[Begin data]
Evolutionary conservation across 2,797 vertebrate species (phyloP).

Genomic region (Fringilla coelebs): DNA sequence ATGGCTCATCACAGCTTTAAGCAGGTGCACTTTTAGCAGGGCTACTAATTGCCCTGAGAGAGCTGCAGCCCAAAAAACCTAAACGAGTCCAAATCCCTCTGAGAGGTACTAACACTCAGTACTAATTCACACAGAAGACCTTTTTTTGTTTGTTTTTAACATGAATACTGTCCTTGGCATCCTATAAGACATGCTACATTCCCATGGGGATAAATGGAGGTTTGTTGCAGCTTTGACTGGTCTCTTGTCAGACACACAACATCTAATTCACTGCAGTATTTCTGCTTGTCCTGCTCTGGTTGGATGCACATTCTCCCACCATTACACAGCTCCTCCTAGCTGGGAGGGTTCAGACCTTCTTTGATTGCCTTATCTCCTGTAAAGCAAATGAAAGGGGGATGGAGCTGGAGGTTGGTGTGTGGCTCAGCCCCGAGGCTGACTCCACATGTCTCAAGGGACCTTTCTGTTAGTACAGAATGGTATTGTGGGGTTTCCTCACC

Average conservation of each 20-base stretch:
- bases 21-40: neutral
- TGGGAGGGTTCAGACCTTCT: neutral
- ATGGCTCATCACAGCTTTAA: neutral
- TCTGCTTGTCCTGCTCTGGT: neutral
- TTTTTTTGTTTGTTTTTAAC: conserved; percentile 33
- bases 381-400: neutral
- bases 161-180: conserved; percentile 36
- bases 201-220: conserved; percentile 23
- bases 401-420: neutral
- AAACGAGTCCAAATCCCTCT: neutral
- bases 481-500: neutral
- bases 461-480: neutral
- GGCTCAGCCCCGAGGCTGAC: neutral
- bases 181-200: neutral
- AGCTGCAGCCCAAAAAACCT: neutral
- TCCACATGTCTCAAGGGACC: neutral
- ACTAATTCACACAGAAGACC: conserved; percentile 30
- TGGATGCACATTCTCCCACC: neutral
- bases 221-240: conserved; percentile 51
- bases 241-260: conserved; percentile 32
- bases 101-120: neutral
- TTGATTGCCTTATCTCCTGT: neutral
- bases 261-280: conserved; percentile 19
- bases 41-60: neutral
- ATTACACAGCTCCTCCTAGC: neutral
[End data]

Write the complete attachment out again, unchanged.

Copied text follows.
Evolutionary conservation across 2,797 vertebrate species (phyloP).

Genomic region (Fringilla coelebs): DNA sequence ATGGCTCATCACAGCTTTAAGCAGGTGCACTTTTAGCAGGGCTACTAATTGCCCTGAGAGAGCTGCAGCCCAAAAAACCTAAACGAGTCCAAATCCCTCTGAGAGGTACTAACACTCAGTACTAATTCACACAGAAGACCTTTTTTTGTTTGTTTTTAACATGAATACTGTCCTTGGCATCCTATAAGACATGCTACATTCCCATGGGGATAAATGGAGGTTTGTTGCAGCTTTGACTGGTCTCTTGTCAGACACACAACATCTAATTCACTGCAGTATTTCTGCTTGTCCTGCTCTGGTTGGATGCACATTCTCCCACCATTACACAGCTCCTCCTAGCTGGGAGGGTTCAGACCTTCTTTGATTGCCTTATCTCCTGTAAAGCAAATGAAAGGGGGATGGAGCTGGAGGTTGGTGTGTGGCTCAGCCCCGAGGCTGACTCCACATGTCTCAAGGGACCTTTCTGTTAGTACAGAATGGTATTGTGGGGTTTCCTCACC

Average conservation of each 20-base stretch:
- bases 21-40: neutral
- TGGGAGGGTTCAGACCTTCT: neutral
- ATGGCTCATCACAGCTTTAA: neutral
- TCTGCTTGTCCTGCTCTGGT: neutral
- TTTTTTTGTTTGTTTTTAAC: conserved; percentile 33
- bases 381-400: neutral
- bases 161-180: conserved; percentile 36
- bases 201-220: conserved; percentile 23
- bases 401-420: neutral
- AAACGAGTCCAAATCCCTCT: neutral
- bases 481-500: neutral
- bases 461-480: neutral
- GGCTCAGCCCCGAGGCTGAC: neutral
- bases 181-200: neutral
- AGCTGCAGCCCAAAAAACCT: neutral
- TCCACATGTCTCAAGGGACC: neutral
- ACTAATTCACACAGAAGACC: conserved; percentile 30
- TGGATGCACATTCTCCCACC: neutral
- bases 221-240: conserved; percentile 51
- bases 241-260: conserved; percentile 32
- bases 101-120: neutral
- TTGATTGCCTTATCTCCTGT: neutral
- bases 261-280: conserved; percentile 19
- bases 41-60: neutral
- ATTACACAGCTCCTCCTAGC: neutral